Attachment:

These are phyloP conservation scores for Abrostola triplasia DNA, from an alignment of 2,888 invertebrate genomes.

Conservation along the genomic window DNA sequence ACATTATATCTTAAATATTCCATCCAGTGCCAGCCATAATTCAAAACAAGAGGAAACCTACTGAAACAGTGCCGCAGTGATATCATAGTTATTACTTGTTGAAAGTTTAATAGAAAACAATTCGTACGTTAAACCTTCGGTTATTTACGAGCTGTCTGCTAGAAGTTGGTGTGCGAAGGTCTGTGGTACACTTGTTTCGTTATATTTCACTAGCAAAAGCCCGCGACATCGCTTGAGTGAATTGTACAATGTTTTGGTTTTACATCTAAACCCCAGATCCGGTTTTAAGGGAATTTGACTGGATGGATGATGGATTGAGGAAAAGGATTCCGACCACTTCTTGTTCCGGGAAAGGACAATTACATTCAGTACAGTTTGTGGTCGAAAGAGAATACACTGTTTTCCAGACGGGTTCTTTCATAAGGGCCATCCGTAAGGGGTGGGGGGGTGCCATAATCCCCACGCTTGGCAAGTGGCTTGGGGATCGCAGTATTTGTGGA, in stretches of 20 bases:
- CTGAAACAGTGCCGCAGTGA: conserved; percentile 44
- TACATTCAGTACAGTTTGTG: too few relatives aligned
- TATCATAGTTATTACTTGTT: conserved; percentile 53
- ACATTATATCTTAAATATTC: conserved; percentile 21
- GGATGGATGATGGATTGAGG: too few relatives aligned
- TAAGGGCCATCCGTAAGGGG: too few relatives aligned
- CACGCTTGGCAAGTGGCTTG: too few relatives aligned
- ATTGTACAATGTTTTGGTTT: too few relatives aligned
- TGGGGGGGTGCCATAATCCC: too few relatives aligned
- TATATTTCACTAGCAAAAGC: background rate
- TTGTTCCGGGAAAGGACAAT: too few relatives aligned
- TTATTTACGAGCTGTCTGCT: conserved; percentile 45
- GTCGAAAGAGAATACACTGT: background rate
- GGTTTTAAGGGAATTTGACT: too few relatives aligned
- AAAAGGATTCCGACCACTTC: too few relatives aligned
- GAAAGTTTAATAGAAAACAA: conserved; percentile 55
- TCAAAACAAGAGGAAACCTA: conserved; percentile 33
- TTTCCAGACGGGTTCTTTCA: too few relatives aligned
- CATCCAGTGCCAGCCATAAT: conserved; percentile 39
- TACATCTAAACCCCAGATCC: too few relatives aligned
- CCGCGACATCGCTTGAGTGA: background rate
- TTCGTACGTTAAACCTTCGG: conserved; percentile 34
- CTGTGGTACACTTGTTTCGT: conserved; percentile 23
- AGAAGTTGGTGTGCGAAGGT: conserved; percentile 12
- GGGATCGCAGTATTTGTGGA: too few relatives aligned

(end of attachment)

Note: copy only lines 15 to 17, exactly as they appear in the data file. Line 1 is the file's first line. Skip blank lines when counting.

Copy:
- GTCGAAAGAGAATACACTGT: background rate
- GGTTTTAAGGGAATTTGACT: too few relatives aligned
- AAAAGGATTCCGACCACTTC: too few relatives aligned